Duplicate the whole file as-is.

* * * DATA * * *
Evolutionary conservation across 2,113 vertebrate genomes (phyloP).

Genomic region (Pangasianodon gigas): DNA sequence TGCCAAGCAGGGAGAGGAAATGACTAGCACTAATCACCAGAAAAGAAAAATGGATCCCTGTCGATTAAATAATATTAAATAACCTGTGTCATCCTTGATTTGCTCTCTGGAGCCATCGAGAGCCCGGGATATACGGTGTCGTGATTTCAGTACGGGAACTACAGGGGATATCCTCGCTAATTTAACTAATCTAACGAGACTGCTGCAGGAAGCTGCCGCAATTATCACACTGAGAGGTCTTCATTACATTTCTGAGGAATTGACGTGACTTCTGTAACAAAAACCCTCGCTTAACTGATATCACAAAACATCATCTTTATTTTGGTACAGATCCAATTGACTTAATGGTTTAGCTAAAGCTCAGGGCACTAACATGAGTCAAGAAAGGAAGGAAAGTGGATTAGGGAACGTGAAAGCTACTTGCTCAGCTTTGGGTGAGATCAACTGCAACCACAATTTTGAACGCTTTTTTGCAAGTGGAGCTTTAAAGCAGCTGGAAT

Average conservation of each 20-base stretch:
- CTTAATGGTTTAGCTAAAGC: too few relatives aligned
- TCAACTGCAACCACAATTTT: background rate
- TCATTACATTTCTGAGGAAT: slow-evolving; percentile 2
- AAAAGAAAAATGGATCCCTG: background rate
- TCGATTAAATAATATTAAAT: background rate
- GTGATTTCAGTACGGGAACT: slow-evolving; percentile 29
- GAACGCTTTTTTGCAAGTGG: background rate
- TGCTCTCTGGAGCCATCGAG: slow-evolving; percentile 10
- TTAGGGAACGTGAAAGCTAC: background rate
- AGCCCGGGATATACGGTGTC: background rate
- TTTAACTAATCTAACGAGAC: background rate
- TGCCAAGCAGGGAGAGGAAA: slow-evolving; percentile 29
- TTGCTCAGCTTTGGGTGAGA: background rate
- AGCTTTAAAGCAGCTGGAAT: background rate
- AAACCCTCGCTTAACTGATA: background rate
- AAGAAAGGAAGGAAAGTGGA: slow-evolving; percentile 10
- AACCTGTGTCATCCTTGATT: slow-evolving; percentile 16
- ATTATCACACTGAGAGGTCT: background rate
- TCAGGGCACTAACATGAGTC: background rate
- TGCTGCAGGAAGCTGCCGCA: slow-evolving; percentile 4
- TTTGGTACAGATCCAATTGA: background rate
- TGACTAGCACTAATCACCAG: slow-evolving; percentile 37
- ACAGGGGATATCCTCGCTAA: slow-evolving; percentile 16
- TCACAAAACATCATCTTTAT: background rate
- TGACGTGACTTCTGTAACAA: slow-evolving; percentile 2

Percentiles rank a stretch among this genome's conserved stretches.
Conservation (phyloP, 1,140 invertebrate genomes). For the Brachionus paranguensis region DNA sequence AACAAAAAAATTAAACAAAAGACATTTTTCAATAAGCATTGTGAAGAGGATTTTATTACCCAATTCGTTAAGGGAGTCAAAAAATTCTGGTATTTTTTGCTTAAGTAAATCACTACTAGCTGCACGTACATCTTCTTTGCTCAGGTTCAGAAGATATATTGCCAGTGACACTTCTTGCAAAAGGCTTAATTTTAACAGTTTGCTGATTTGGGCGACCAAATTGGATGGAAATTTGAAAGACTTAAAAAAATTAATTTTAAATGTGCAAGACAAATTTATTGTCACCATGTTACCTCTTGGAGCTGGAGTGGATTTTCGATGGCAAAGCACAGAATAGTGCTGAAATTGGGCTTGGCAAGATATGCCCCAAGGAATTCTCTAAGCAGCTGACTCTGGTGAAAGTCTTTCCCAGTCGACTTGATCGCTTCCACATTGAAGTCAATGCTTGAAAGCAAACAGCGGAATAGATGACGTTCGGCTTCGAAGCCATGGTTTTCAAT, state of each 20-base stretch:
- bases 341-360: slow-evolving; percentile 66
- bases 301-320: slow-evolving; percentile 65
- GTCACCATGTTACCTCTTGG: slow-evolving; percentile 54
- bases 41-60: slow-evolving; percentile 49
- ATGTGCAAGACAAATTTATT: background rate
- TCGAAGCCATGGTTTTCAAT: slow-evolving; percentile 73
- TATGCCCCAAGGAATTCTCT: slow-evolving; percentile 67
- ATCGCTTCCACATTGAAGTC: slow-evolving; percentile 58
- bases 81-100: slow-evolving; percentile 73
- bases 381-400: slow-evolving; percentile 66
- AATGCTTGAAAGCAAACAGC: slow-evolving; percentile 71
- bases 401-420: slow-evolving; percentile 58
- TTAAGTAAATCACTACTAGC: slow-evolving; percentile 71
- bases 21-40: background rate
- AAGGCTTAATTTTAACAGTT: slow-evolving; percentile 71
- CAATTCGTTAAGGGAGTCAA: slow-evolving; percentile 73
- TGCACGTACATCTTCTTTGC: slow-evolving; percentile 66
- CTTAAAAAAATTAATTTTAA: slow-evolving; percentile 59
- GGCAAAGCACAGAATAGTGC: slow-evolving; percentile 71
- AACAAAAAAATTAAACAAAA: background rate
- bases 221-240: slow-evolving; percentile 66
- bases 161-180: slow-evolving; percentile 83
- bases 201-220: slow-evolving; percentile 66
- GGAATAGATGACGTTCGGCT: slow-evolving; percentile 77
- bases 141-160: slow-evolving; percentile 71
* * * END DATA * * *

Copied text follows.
Evolutionary conservation across 2,113 vertebrate genomes (phyloP).

Genomic region (Pangasianodon gigas): DNA sequence TGCCAAGCAGGGAGAGGAAATGACTAGCACTAATCACCAGAAAAGAAAAATGGATCCCTGTCGATTAAATAATATTAAATAACCTGTGTCATCCTTGATTTGCTCTCTGGAGCCATCGAGAGCCCGGGATATACGGTGTCGTGATTTCAGTACGGGAACTACAGGGGATATCCTCGCTAATTTAACTAATCTAACGAGACTGCTGCAGGAAGCTGCCGCAATTATCACACTGAGAGGTCTTCATTACATTTCTGAGGAATTGACGTGACTTCTGTAACAAAAACCCTCGCTTAACTGATATCACAAAACATCATCTTTATTTTGGTACAGATCCAATTGACTTAATGGTTTAGCTAAAGCTCAGGGCACTAACATGAGTCAAGAAAGGAAGGAAAGTGGATTAGGGAACGTGAAAGCTACTTGCTCAGCTTTGGGTGAGATCAACTGCAACCACAATTTTGAACGCTTTTTTGCAAGTGGAGCTTTAAAGCAGCTGGAAT

Average conservation of each 20-base stretch:
- CTTAATGGTTTAGCTAAAGC: too few relatives aligned
- TCAACTGCAACCACAATTTT: background rate
- TCATTACATTTCTGAGGAAT: slow-evolving; percentile 2
- AAAAGAAAAATGGATCCCTG: background rate
- TCGATTAAATAATATTAAAT: background rate
- GTGATTTCAGTACGGGAACT: slow-evolving; percentile 29
- GAACGCTTTTTTGCAAGTGG: background rate
- TGCTCTCTGGAGCCATCGAG: slow-evolving; percentile 10
- TTAGGGAACGTGAAAGCTAC: background rate
- AGCCCGGGATATACGGTGTC: background rate
- TTTAACTAATCTAACGAGAC: background rate
- TGCCAAGCAGGGAGAGGAAA: slow-evolving; percentile 29
- TTGCTCAGCTTTGGGTGAGA: background rate
- AGCTTTAAAGCAGCTGGAAT: background rate
- AAACCCTCGCTTAACTGATA: background rate
- AAGAAAGGAAGGAAAGTGGA: slow-evolving; percentile 10
- AACCTGTGTCATCCTTGATT: slow-evolving; percentile 16
- ATTATCACACTGAGAGGTCT: background rate
- TCAGGGCACTAACATGAGTC: background rate
- TGCTGCAGGAAGCTGCCGCA: slow-evolving; percentile 4
- TTTGGTACAGATCCAATTGA: background rate
- TGACTAGCACTAATCACCAG: slow-evolving; percentile 37
- ACAGGGGATATCCTCGCTAA: slow-evolving; percentile 16
- TCACAAAACATCATCTTTAT: background rate
- TGACGTGACTTCTGTAACAA: slow-evolving; percentile 2

Percentiles rank a stretch among this genome's conserved stretches.
Conservation (phyloP, 1,140 invertebrate genomes). For the Brachionus paranguensis region DNA sequence AACAAAAAAATTAAACAAAAGACATTTTTCAATAAGCATTGTGAAGAGGATTTTATTACCCAATTCGTTAAGGGAGTCAAAAAATTCTGGTATTTTTTGCTTAAGTAAATCACTACTAGCTGCACGTACATCTTCTTTGCTCAGGTTCAGAAGATATATTGCCAGTGACACTTCTTGCAAAAGGCTTAATTTTAACAGTTTGCTGATTTGGGCGACCAAATTGGATGGAAATTTGAAAGACTTAAAAAAATTAATTTTAAATGTGCAAGACAAATTTATTGTCACCATGTTACCTCTTGGAGCTGGAGTGGATTTTCGATGGCAAAGCACAGAATAGTGCTGAAATTGGGCTTGGCAAGATATGCCCCAAGGAATTCTCTAAGCAGCTGACTCTGGTGAAAGTCTTTCCCAGTCGACTTGATCGCTTCCACATTGAAGTCAATGCTTGAAAGCAAACAGCGGAATAGATGACGTTCGGCTTCGAAGCCATGGTTTTCAAT, state of each 20-base stretch:
- bases 341-360: slow-evolving; percentile 66
- bases 301-320: slow-evolving; percentile 65
- GTCACCATGTTACCTCTTGG: slow-evolving; percentile 54
- bases 41-60: slow-evolving; percentile 49
- ATGTGCAAGACAAATTTATT: background rate
- TCGAAGCCATGGTTTTCAAT: slow-evolving; percentile 73
- TATGCCCCAAGGAATTCTCT: slow-evolving; percentile 67
- ATCGCTTCCACATTGAAGTC: slow-evolving; percentile 58
- bases 81-100: slow-evolving; percentile 73
- bases 381-400: slow-evolving; percentile 66
- AATGCTTGAAAGCAAACAGC: slow-evolving; percentile 71
- bases 401-420: slow-evolving; percentile 58
- TTAAGTAAATCACTACTAGC: slow-evolving; percentile 71
- bases 21-40: background rate
- AAGGCTTAATTTTAACAGTT: slow-evolving; percentile 71
- CAATTCGTTAAGGGAGTCAA: slow-evolving; percentile 73
- TGCACGTACATCTTCTTTGC: slow-evolving; percentile 66
- CTTAAAAAAATTAATTTTAA: slow-evolving; percentile 59
- GGCAAAGCACAGAATAGTGC: slow-evolving; percentile 71
- AACAAAAAAATTAAACAAAA: background rate
- bases 221-240: slow-evolving; percentile 66
- bases 161-180: slow-evolving; percentile 83
- bases 201-220: slow-evolving; percentile 66
- GGAATAGATGACGTTCGGCT: slow-evolving; percentile 77
- bases 141-160: slow-evolving; percentile 71